This morning, I caught up with a dear friend with whom I hadn’t spoken for more than a few minutes since relocating to Southeast Alaska. We met while working as teaching assistants in Bretagne (Brittany, if you are American). For me, she embodies Alaska and particularly the sense of community found in Southeast. Her descriptions of community gatherings, swimming by the light of the moon with women friends among Humpback whales on the solstice, dark, rainy winter nights spent sharing food, music, and company, and the strength and support she experienced growing up in this world in Ketchikan drew me in and instilled a desire to experience this world first hand. For years since our serendipitous crossing of paths, I have been dreaming of moving to Southeast and joining such a close-knit community.

So, now I have to pinch myself to believe that this dream is in the process of being realized. In a time of financial crisis, where so many are unemployed and have lost their homes, I have a permanent job in my field with the National Park Service, in a place I have imagined but never dreamed I would live, and I am on the verge of purchasing my first home and committing myself to a new life in a place that grows more familiar by the day.

The Tlingit, the people for whom Glacier Bay represents their homeland, have historically subsisted and survived through their relationship and intimate knowledge and understanding of the natural world, along with a different sense of relationship with it. They were a tangible member of a greater community, one that included all living things, the flora and fauna that have taken on an alternate personage for western civilization, now defined as separate from the human community.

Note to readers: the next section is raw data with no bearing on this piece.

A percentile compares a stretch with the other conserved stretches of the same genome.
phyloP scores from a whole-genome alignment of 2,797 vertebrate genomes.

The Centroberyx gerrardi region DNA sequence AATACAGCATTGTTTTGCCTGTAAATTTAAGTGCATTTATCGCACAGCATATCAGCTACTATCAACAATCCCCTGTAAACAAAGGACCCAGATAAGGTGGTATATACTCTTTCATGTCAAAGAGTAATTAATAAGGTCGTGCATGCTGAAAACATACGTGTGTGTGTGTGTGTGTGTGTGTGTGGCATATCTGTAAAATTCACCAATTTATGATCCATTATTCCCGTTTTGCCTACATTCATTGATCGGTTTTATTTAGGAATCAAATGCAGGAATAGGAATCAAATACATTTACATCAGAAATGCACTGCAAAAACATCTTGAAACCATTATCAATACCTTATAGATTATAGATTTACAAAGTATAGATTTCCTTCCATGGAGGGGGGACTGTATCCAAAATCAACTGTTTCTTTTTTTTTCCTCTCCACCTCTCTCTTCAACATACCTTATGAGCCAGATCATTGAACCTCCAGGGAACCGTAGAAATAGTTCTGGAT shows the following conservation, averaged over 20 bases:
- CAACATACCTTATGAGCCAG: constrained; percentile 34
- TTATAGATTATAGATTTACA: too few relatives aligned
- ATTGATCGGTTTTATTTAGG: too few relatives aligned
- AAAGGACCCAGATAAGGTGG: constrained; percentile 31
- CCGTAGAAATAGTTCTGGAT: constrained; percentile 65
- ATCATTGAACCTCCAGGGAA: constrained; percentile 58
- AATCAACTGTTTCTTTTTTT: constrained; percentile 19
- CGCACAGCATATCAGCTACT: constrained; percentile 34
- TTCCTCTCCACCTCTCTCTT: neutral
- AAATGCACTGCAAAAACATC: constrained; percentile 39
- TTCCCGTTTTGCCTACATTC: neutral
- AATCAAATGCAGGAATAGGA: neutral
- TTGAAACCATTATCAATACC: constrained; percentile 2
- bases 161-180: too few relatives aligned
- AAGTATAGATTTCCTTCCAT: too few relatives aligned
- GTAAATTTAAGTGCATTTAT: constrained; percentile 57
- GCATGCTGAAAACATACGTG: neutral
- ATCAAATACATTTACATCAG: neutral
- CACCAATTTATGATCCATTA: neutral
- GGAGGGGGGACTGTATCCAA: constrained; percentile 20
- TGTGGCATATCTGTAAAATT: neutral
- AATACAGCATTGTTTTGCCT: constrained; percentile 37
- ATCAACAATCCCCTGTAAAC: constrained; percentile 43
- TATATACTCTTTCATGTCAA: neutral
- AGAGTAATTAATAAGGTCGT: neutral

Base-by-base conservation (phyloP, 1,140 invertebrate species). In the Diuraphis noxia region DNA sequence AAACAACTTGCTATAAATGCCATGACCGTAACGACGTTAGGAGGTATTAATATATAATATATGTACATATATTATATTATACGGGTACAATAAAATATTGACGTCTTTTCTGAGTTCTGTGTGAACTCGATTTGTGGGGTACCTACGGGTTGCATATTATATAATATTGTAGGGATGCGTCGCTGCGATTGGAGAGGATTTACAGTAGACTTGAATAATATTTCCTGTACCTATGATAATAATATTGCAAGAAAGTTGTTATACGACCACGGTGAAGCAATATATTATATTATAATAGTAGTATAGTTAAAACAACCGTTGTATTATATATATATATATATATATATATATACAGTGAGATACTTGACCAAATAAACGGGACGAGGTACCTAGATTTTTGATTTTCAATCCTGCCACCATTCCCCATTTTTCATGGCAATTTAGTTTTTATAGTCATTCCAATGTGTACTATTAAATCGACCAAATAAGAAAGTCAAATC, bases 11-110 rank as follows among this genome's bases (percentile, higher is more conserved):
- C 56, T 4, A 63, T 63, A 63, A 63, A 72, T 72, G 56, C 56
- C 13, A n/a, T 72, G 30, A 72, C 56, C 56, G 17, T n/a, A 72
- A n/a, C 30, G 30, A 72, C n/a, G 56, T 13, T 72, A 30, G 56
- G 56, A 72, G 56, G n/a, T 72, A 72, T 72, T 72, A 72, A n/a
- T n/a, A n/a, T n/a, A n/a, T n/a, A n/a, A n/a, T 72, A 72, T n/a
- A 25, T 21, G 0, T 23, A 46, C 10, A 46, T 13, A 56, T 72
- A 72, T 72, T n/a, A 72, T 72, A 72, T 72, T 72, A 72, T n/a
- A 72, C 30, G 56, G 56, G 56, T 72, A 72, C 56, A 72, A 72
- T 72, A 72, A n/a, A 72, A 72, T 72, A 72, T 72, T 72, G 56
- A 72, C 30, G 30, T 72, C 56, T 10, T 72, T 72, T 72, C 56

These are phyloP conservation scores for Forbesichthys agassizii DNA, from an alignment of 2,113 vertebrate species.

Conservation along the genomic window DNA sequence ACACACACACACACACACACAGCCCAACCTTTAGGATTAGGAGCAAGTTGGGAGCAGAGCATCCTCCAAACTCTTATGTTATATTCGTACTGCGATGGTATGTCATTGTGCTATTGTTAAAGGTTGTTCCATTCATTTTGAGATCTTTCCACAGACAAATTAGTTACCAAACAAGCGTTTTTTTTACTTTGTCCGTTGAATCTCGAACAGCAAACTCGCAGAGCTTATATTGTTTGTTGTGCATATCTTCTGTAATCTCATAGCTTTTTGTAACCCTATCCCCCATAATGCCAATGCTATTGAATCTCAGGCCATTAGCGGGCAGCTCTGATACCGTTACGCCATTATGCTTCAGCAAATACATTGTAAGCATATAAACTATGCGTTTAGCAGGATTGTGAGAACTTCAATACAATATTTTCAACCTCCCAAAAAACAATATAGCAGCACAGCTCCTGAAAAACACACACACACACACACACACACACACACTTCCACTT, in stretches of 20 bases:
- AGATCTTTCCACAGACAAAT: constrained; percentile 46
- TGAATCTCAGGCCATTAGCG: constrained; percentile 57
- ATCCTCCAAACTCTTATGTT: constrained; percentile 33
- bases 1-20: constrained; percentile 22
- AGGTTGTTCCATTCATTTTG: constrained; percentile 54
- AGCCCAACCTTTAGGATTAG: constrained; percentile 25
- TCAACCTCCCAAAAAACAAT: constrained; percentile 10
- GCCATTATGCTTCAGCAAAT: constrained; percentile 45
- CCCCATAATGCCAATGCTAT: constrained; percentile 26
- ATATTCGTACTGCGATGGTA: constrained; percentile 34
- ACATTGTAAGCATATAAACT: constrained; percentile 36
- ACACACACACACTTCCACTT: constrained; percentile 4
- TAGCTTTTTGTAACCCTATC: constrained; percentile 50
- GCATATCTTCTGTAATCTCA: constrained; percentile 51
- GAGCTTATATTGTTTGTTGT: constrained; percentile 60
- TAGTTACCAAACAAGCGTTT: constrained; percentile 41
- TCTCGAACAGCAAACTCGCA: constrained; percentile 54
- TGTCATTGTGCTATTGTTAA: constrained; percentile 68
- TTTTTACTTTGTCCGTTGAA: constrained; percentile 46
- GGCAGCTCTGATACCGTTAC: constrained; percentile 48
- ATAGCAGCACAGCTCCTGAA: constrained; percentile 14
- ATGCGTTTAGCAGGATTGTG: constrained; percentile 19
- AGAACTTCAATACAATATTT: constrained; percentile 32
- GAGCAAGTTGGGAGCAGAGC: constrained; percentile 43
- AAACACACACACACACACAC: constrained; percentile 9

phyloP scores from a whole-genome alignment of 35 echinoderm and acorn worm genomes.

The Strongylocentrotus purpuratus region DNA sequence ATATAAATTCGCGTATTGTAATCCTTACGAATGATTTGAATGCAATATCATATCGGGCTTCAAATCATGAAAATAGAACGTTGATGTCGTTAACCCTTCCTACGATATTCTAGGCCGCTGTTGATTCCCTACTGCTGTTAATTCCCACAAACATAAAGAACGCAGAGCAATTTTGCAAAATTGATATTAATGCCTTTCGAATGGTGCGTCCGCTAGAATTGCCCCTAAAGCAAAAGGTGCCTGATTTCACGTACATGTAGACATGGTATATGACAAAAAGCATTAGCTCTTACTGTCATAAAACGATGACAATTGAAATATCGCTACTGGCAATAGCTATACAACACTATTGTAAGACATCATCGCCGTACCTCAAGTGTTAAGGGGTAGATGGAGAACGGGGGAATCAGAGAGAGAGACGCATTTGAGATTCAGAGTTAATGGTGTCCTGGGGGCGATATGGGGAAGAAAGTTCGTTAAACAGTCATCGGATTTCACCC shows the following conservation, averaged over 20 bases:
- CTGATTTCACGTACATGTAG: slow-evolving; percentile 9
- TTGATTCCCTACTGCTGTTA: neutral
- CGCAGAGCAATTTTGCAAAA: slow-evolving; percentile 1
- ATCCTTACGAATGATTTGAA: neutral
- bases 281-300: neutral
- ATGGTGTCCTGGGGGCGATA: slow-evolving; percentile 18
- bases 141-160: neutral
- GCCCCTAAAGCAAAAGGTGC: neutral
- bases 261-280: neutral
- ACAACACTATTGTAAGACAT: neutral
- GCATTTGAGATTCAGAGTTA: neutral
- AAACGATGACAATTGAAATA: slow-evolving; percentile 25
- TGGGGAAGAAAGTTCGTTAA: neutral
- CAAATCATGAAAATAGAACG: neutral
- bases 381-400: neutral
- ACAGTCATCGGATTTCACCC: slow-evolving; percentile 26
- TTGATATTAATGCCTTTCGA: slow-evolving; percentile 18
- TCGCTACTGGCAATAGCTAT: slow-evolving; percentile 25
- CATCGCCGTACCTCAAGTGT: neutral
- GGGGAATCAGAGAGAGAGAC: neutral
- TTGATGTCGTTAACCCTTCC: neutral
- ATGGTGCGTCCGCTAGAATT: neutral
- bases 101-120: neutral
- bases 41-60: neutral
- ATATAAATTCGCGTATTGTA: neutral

My life in the Skagit revealed a connection to the natural world never embraced for my childhood and early adult life. I learned to train my senses to recognize the sounds of birds and take notice of the subtle transformations occurring across the seasons from day to day, month to month, and year to year. Through this way of being, I developed a deep connection with the natural community of the Skagit, an intimate, profound relationship I hadn’t previously experienced with any of the others places I had lived.

My friend spoke of how wonderful it was to witness this new life I am creating here in Gustavus and the process of connecting to the human community. She was so excited for me to become a part of this place and to experience the unique side of humanity that keeps these small Southeast Alaskan communities alive and thriving, inspires those who travel or work here seasonally to return here year after year, those who leave to make annual pilgrimages to maintain there connection to people and place, and arouses curiosity and fascination for those who visit from afar.

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